For much of recorded history it would have been inconceivable to build an important building and not include sculpture, relief carvings, and artistic paintings in the design. This started to change early in the 20th century when buildings began to be created with little or no exterior ornament. I call this the crime of no ornament.
Many Art Deco (about 1920 – 40) buildings had interesting exterior sculpture-in-the-round (statues) and relief sculpture but the tide had turned. By the end of WWII most new buildings had little or no ornament. A tremendous loss in my mind. Architecture is a perfect place to display art. I’d bet many folks would have little contact with sculpture if it weren’t staring down on them from some of our historic structures.
The type of ornament many of Maplewood’s historic buildings have is known as terra cotta. It means cooked earth. It’s made pretty much the same way as a brick. Packed into a mold to form the shape, then removed from the mold and fired. Finally a glaze would be applied and fired to create a super, long-lasting, protective surface.
Several readers have mentioned that this is a subject they’d like to see commented on. There is one in particular who I know will be interested. He is my friend, the observant wanderer, Mr. Tom Bakersmith. These are for you, Tom.
The 1912 Maplewood Directory has A. Schwartzmann operating either a grocery or a butcher shop at 3103 Sutton and W.F. Katzky, a pharmacist, at 3101 Sutton on the corner. A hunch of mine that Katzky might possibly have been connected to the later Katz Drugstore turned out as hunches usually do to be completely wrong. A quick internet search reveals that this Katzky apparently split for Oregon. He seems to have done well in Portland operating a drugstore that apparently survived him. This building, constructed in 1900, has long been a favorite of mine. Sad that it’s nearly impossible to get a good shot of it with all of the cursed wires in the way.
The parapet is capped with terra cotta coping. That it still has its original wrought iron work is especially nice.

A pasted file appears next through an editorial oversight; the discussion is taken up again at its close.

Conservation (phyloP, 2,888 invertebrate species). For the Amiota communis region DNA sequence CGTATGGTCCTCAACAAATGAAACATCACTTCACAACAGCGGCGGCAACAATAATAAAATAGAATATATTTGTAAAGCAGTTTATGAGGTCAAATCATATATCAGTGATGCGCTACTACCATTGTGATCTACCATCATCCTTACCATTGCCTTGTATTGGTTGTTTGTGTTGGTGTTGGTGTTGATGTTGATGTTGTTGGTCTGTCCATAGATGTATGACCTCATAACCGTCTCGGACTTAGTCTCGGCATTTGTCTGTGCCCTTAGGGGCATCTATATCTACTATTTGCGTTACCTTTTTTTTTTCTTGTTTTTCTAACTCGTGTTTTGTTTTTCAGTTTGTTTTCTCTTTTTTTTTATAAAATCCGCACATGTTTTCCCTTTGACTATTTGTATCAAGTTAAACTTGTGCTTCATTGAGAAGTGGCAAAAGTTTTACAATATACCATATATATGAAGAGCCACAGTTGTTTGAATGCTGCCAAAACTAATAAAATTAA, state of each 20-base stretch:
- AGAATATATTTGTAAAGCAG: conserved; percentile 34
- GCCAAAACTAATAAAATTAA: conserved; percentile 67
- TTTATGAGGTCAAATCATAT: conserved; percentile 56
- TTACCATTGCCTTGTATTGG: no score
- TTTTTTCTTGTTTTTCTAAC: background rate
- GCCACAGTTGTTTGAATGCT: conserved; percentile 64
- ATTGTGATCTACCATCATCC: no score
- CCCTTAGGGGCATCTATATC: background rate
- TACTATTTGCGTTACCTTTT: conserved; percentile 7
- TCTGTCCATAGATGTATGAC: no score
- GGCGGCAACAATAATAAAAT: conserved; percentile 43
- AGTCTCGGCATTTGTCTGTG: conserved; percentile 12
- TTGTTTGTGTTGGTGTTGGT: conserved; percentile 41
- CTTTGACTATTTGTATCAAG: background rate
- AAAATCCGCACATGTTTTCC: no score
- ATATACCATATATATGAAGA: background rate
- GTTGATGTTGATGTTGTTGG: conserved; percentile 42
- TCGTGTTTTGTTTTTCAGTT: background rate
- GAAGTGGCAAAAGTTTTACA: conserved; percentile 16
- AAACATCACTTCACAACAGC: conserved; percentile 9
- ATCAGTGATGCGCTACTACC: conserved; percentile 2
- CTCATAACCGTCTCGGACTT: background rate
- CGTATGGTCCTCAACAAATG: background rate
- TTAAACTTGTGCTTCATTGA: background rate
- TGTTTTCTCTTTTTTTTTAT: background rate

The capital on this brick pillar is an example of some of the finest terra cotta in Maplewood. The pillar supports a brick arch over the entrys to the second floor apartments. The arch has a limestone keystone. The design of the capital looks to me like acanthus leaves topped with scroll work, two architectural motifs that are positively ancient. Look closely at the top and bottom half round moldings. You can see the lines of a rake, a common clay tool, that a worker used to score the clay in order to give it more texture. Many of the grooves in the acanthus leaves were made by the sculptor’s fingers. This is truly handmade.
In this image you can see the limestone keystone with a course of acanthus leaves right above it. This is about the only way you can get a shot without the damn wires.
Here’s a nice straight-on shot that shows how beautifully balanced the facade is. Notice the round cast iron column on the right and the rectangular one on the left. Wouldn’t it be wonderful to get rid of that utility pole? Anybody listening?
A great little wrought iron railing between the two doors to the upstairs apartments. The walls and ceiling of the entrys are paneled as well.
A super cool triangular paneled ceiling on the corner entry. I love the cast iron stuff on some of these old buildings like the round column on the right. The smaller round column by the windows on the left, if I remember right, is wooden.
Someone else liked this building as much as I do. That would be Maplewood’s own virtuoso watercolorist, Stan Masters. Courtesy of Carlene Masters.
This building which ought to have a name but doesn’t, is at the corner of Elm and Sutton. This image really doesn’t have anything to do with it. I liked it because I thought it was a good symbol of our Maplewood frugality. I’m not sure we still have that.
And finally an image of the “smile and wave” part of one of the many Maplewood history hikes ably led by the now semi-retired historian of St. Louis County, Esley Hamilton assisted by yours truly.